Country music in Louisiana grew out of folk traditions of white rural Southerners and includes rockabilly and Cajun music as subgenres.
Country music is a form of commercial music rooted in the folk traditions of white, rural, and small-town Southerners. Country music is stylistically diverse and includes such subgenres as old-time, bluegrass, Western Swing, honky-tonk, rockabilly, and the Nashville Sound. Basic instrumentation of country music includes fiddle, guitar, steel guitar, bass fiddle, and mandolins. Louisiana country music exhibits all of these styles and is home to Cajun music, an important subset of country music. Louisianans have contributed much to the development of country music, and several major innovators and stars have called the state home.
Country music grew primarily out of the songs, ballads, dance, and fiddle tunes of the Anglo-Celtic settlers of the South. Other styles influenced the genre, including African-American styles like blues and jazz. Fiddlers and string bands dominated the early sound of country music.
Historians generally agree that Texas fiddlers Eck Robertson and Henry Gilliland made the first country music recording in 1922. The first known recording by a Louisiana country music artist was a 1925 custom recording by John W. Daniel, which received little distribution. Hiter Colvin, a fiddler from Dubach, made several stunning recordings in 1929 demonstrating the driving sound that was demanded in the north Louisiana oil field camps. The Taylor-Griggs Louisiana Melody Makers were the only stringband from the state to record during the 1920s. In southern Louisiana, Cajun music both influenced and was influenced by country styles.
Louisiana country music found its greatest early stage on KWKH, a Shreveport radio station owned by W. K. Henderson. He actively promoted the careers of the Pelican Wildcats string band and a young singer named Jimmie Davis. The later started his professional career on KWKH in 1928 and soon became a major country performer and songwriter. Davis recorded for Victor and Decca records and scored hits with “Nobody’s Darlin’ But Mine” and “You Are My Sunshine.” He also acted as a talent scout for Decca and Peer Publishing, helping to start the careers of several artists from north Louisiana, east Texas, and Arkansas. Davis parlayed his fame into a successful political career and was twice elected governor of Louisiana.
Country music exerted a strong influence on Cajun music, leading to the 1930s Cajun swing style of bands like Leo Soileau’s Aces, the Hackberry Ramblers, and the Raynebo Ramblers, led by long-time Jimmie Davis supporter Happy Fats Leblanc. Many country artists did covers of Cajun songs, such as Davis’s “Colinda.” The mid-1940s witnessed a short vogue for Cajun styles in country music following the success of Harry Choates’s hit “Jolie Blonde,” and Moon Mullican, Roy Acuff, and many others cut versions of the song.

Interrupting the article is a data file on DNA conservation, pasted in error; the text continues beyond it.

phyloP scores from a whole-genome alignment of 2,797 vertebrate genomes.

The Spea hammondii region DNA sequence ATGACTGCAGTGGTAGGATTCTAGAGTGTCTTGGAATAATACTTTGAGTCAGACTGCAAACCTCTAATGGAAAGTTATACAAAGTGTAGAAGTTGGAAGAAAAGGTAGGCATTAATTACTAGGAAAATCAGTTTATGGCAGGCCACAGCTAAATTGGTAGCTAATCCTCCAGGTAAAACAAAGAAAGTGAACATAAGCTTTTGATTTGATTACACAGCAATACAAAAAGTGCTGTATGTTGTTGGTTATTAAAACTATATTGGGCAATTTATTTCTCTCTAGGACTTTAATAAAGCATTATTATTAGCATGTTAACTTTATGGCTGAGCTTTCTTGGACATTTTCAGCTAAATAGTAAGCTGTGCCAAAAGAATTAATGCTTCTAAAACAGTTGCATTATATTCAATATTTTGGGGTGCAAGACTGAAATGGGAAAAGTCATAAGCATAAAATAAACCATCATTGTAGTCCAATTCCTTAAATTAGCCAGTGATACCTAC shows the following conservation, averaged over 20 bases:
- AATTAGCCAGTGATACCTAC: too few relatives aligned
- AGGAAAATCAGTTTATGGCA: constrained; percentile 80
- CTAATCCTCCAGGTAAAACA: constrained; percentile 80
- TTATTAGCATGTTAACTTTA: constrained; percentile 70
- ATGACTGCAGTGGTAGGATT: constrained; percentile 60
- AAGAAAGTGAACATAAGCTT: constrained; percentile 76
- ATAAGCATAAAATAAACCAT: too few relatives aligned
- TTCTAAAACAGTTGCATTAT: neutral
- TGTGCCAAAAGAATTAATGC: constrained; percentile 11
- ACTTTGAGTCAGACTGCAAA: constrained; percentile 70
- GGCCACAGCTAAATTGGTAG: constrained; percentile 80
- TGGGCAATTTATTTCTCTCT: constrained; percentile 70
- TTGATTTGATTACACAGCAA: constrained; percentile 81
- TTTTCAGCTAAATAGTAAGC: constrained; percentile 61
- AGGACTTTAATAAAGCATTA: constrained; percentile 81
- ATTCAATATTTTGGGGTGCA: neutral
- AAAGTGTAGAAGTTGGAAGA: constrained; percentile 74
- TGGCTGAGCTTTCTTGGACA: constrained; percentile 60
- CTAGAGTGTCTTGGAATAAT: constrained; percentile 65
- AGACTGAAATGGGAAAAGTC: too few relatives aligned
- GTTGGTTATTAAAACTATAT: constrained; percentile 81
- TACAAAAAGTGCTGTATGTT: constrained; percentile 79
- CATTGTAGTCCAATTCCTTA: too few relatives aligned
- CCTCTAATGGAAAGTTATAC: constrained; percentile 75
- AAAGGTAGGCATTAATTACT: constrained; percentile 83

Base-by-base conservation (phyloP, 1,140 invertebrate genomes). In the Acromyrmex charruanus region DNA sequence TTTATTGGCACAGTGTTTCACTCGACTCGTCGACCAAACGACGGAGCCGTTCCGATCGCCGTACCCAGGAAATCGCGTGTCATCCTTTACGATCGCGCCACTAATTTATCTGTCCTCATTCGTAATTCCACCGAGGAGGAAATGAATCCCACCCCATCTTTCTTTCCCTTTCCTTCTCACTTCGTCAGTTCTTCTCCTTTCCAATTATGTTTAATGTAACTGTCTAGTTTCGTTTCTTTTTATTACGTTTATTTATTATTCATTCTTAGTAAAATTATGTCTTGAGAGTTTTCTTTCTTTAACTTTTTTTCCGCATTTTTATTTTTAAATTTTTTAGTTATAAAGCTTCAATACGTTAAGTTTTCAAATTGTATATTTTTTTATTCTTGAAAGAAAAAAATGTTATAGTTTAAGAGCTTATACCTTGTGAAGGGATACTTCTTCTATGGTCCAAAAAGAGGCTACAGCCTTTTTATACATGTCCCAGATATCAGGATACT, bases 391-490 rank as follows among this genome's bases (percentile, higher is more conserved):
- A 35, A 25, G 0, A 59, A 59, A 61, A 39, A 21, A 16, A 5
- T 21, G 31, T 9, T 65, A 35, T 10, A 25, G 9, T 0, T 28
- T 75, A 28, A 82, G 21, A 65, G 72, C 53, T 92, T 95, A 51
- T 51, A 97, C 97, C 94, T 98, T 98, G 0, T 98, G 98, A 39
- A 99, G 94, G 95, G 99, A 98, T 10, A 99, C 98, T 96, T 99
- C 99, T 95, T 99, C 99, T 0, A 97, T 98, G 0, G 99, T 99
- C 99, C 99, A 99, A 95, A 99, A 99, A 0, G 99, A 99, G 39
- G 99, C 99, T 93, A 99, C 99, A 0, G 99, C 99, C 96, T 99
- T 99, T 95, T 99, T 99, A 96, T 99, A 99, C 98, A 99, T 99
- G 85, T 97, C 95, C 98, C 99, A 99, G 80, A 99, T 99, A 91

During the years following World War II, Shreveport and KWKH was home to the Louisiana Hayride, a Saturday night radio program that rivaled the Grand Ole Opry. The Hayride started the careers of many artists, so many that it earned the nickname “The Cradle of the Stars.” Among the artists who gained fame on the Hayride were Kitty Wells, the Bailes Brothers, Hank Williams, and Slim Whitman. Two Louisiana natives who began their careers on the Hayride were Webb Pierce and Faron Young. Pierce helped to define honky-tonk, a substyle of country music that dealt with good and bad aspects of life among the working people of the South. He sang honestly about infidelity (“Back Street Affair”) and alcoholism (“There Stands the Glass”) and helped introduce the pedal steel guitar as standard country music instrumentation. Young is remembered primarily as a vocal stylist who moved from honky-tonk to the smoother Nashville Sound in the 1960s. Both moved to Nashville after gaining stardom, a pattern the Hayride encountered with most of its artists. Nevertheless, the Hayride gained a reputation as an innovative show that welcomed diverse musical acts. During the mid-1950s, the Hayride became a center of the rockabilly movement and launched the careers of Elvis Presley and Johnny Cash.
The most important rockabilly artist to come from the state, Jerry Lee Lewis, also left a major impact as a country artist in the late 1960s and early 1970s. He continued the brutally honest lyrics of Webb Pierce and sang world-weary renditions of such classics as “Over the Rainbow.” Most of his country recordings reflected a strong honky-tonk influence, though he continued to perform rockabilly in his concerts. During the 1970s, Joe Stampley was an important vocal stylist who fused country music with soul music. He is best remembered today for his humorous duets with Moe Bandy.
Bluegrass has also enjoyed great success in Louisiana, especially in the northern and western parts of the state. Buzz Busby (Bernarr Busbice) was a well-known mandolin player who performed with Mac Wiseman. The Cox Family from Cotton Valley influenced many artists, including Alison Krauss, with whom they recorded and appeared in the film O Brother, Where Art Thou? Bluegrass remains an almost underground music in the state, performed most often at small festivals and private jam sessions.
Several Louisianans achieved fame as country music performers in the modern era. Kix Brooks of Brooks and Dunn hails from Shreveport, Tim McGraw comes from Delhi, and Trace Adkins is from Serepta. All three have enjoyed success since the national revival of country music during the 1980s. Their country music reflects the influence of rock and pop styles, just as the music of earlier artists demonstrated outside influences. The local Louisiana country scene reflects the diverse nature of the state and continues to contribute to the broader history of the genre.